Nicolas Coomber discusses the importance of treatment planning.
Loss of tooth structure can occur for a number of reasons. These may include bruxism, eating disorders, and dentinogenesis or amelogenesis imperfecta. Each of these can lead to the weakening and wearing of the teeth, which eventually leads to the decline of overall oral health, making the teeth more susceptible to infection and impacting on their function and aesthetics. When patients present with signs of erosion, it is important to act quickly, so that you are able to provide them with the most minimally invasive option, helping to preserve the health of as much tissue as possible. However, in some cases, there may be extensive tissue loss, meaning that further restorative treatment could be necessary.
Making the decision to provide a crown
When performing conservative dentistry, it is important to consider whether it is suitable to offer patients a crown in each individual case. A crown may be a valid option for many, but this will depend on the extent of tooth loss, and the risk to the remaining tissue and adjacent teeth if a crown is placed. Where possible, you should implement your most conservative option first, as this could postpone the need for more invasive treatment, and therefore slow down the restorative cycle.
As with any procedure, providing crowns comes with risks. This includes the potential to compromise the vitality of the tooth’s pulp. Additionally, overheating the tooth during the procedure could lead to pulp necrosis. If the pulp is compromised, it may be necessary to perform endodontic treatment. This could require a more extensive restoration and more invasive treatment. You should make patients aware of this risk, and plan accordingly to minimise it as much as possible.
Consider occlusion for a long-lasting, low-risk restoration
It is recommended to consider the end result before preparation begins. Take into account the patient’s occlusion, as it is likely that the loss of tissue has compromised this. This means considering the way that the final restoration will come into contact with its surrounding teeth. When providing a crown, it is essential to consider what precisely needs to be changed, or if extensive treatment is needed to optimise the patient’s occlusion. Clinicians should be careful here as, if the occlusion is incorrect, it could wear down the enamel of surrounding teeth, and put stress on the jaw joint, leading to temporomandibular disorder (TMD). By planning effectively, you reduce the risk of complications down the line, and ensure the crown will be long-lasting and comfortable for the patient. This is another important step for delaying the progression of the restorative cycle.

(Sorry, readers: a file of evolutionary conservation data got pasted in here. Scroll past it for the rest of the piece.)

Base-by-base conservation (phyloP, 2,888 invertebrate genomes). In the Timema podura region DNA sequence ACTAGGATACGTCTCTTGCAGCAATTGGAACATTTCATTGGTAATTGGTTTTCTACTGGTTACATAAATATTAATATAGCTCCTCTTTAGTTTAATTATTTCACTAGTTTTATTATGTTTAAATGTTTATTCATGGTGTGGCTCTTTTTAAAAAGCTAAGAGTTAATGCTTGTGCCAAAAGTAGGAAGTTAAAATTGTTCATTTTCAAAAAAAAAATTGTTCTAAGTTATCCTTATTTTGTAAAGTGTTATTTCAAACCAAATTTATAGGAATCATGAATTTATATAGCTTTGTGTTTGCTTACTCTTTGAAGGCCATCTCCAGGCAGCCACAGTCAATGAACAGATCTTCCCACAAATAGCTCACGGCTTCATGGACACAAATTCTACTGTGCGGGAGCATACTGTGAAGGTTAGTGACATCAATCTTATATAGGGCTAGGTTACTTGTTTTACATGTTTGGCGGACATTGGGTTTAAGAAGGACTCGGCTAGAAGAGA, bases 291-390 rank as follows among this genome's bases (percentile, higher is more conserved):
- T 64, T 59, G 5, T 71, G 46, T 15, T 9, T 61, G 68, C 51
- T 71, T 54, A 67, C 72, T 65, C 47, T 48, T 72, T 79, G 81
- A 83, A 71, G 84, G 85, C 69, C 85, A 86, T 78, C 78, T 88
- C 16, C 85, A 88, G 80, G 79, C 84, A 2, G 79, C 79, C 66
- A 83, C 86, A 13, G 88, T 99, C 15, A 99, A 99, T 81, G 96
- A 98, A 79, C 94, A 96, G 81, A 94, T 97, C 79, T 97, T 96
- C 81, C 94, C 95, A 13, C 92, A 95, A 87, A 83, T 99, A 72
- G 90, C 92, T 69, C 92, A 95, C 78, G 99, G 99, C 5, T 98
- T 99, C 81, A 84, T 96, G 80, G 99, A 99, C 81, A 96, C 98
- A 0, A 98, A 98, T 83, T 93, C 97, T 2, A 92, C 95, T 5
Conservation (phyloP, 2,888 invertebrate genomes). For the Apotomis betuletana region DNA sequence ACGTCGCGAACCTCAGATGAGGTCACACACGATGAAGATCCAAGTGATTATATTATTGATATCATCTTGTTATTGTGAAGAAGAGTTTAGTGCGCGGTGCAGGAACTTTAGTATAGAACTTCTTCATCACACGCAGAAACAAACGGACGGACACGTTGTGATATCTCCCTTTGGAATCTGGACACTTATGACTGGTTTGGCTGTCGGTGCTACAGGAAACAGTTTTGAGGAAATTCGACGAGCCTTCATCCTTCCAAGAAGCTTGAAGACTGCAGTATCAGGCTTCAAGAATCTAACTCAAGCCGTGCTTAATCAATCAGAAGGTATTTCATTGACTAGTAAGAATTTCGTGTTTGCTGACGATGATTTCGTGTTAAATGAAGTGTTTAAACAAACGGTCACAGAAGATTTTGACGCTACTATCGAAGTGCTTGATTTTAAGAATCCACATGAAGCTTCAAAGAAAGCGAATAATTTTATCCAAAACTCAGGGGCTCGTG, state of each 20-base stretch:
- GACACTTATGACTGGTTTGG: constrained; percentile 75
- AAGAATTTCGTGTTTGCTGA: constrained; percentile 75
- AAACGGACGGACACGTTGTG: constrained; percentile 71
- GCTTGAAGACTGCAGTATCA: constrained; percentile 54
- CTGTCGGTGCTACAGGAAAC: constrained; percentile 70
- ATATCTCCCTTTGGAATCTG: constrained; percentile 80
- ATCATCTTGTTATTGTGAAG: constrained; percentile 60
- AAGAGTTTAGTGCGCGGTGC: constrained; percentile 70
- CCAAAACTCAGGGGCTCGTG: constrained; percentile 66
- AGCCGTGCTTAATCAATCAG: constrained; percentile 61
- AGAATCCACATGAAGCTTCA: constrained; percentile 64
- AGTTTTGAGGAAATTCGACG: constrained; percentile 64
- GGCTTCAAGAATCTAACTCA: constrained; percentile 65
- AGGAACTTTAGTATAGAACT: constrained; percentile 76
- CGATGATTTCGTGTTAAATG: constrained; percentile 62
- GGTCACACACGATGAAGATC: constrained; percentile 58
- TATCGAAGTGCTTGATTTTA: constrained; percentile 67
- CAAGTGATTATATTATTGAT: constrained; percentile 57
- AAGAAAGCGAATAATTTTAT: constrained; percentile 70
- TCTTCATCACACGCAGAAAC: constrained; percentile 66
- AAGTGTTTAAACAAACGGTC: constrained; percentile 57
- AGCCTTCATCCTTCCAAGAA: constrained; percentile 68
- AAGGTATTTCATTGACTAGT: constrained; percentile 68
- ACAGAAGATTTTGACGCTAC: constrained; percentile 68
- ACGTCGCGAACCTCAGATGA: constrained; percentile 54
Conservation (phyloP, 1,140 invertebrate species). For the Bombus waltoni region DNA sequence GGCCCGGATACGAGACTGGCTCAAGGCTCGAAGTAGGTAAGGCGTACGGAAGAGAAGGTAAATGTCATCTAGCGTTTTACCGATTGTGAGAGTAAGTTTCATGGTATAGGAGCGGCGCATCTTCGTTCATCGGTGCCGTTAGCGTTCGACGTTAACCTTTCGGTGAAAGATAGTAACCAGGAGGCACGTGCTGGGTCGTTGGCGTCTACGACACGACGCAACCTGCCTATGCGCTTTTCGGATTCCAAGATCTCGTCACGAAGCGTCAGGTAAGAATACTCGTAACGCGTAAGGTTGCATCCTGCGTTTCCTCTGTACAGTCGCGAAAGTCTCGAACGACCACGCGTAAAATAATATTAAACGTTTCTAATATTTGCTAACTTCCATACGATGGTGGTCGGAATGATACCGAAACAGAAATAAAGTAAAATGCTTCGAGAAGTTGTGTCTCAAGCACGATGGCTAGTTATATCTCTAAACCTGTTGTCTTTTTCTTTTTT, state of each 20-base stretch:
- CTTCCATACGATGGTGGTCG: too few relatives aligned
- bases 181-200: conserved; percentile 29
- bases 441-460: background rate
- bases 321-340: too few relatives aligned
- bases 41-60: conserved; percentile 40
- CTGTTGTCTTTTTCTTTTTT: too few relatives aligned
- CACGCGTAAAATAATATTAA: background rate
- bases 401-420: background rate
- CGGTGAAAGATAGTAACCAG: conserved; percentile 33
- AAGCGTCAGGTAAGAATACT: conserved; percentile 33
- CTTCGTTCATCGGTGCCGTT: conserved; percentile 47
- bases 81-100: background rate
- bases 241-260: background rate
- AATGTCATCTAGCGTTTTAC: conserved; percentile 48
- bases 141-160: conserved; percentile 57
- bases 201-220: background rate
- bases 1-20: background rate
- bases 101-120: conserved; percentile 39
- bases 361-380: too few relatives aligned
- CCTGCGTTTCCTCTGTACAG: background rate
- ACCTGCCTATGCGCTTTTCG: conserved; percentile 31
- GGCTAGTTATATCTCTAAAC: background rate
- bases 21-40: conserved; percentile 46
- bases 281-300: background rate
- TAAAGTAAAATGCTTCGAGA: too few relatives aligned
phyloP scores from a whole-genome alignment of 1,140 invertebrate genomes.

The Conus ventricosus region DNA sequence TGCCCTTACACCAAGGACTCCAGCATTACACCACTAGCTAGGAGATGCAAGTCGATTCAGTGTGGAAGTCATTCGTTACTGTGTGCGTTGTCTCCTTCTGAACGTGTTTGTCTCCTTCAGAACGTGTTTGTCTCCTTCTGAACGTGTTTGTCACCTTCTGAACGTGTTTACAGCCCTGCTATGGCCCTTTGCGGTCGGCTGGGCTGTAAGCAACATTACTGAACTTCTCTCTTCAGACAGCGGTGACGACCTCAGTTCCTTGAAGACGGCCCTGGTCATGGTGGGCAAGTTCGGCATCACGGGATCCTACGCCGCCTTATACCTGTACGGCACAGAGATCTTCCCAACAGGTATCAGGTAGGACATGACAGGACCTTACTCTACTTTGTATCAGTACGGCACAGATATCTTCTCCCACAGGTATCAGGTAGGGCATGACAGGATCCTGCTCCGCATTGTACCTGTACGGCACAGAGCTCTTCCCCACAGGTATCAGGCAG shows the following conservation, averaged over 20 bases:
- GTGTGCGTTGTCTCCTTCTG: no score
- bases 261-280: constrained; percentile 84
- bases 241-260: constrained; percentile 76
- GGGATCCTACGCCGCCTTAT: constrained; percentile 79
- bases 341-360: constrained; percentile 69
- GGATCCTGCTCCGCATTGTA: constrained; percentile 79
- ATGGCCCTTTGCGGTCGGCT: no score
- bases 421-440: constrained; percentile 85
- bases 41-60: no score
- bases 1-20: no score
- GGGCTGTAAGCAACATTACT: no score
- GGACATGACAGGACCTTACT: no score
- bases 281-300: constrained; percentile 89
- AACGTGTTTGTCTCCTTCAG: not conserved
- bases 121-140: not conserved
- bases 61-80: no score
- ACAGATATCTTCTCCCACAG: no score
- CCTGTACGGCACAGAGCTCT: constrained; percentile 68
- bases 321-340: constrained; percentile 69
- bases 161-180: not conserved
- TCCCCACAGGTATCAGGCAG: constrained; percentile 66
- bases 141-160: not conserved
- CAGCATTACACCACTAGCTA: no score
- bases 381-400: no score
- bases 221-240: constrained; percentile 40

Accuracy in preparation, with consideration for surrounding teeth
It is important to use the appropriate instruments during crown preparation. This can help to avoid damage to neighbouring teeth and ensure you are able to remove tissue accurately and predictably. For this, it is recommended that a narrow, flame-shaped diamond bur is used to help avoid contact with other teeth. It is also important that you do not create sharp angles when preparing the tooth, as these can create areas of stress, which could eventually lead to fractures. Therefore, where appropriate, opt for burs with rounded ends, rather than flat. The quality of your instruments can also have an impact. If they wear down quickly, and produce irregular results, it will become difficult for you to plan the treatment outcome effectively.
Choice of instruments is essential for providing predictable treatment. The Diatech Multilayer Diamond range of instruments from Coltene have a uniform coverage of diamond on multiple different levels. This means that, as the outer layer wears, new diamond grits with sharp edges will be exposed, facilitating consistent and predictable treatment results. The instruments are high-quality, reusable and suitable for reprocessing – and are indicated across a range of clinical scenarios including preparation of crowns and cavities, removal of old fillings, fine adjustments, crown separation, and endodontic access. In addition, the Diatech Z-Rex diamond instruments make adjustments and removal of zirconia and high-performance ceramic restorations easy.
It can be challenging to create the ideal outcome for each patient, but with comprehensive planning and preparation, you will be able to accurately predict the outcome of the restoration, and achieve an excellent result for your patient. If a crown is necessary to restore the tooth, as opposed to less destructive options, it is important that treatment is planned carefully, to ensure the restoration is long lasting. This will mean that your patient will be more likely to enjoy their crown for many years, without needing additional restorative work in that time. Ensure you advise patients on appropriate oral hygiene measures too, to help them protect their investment, and recommend that they attend regular dental appointments to monitor the restoration and overall oral health.
References available on request.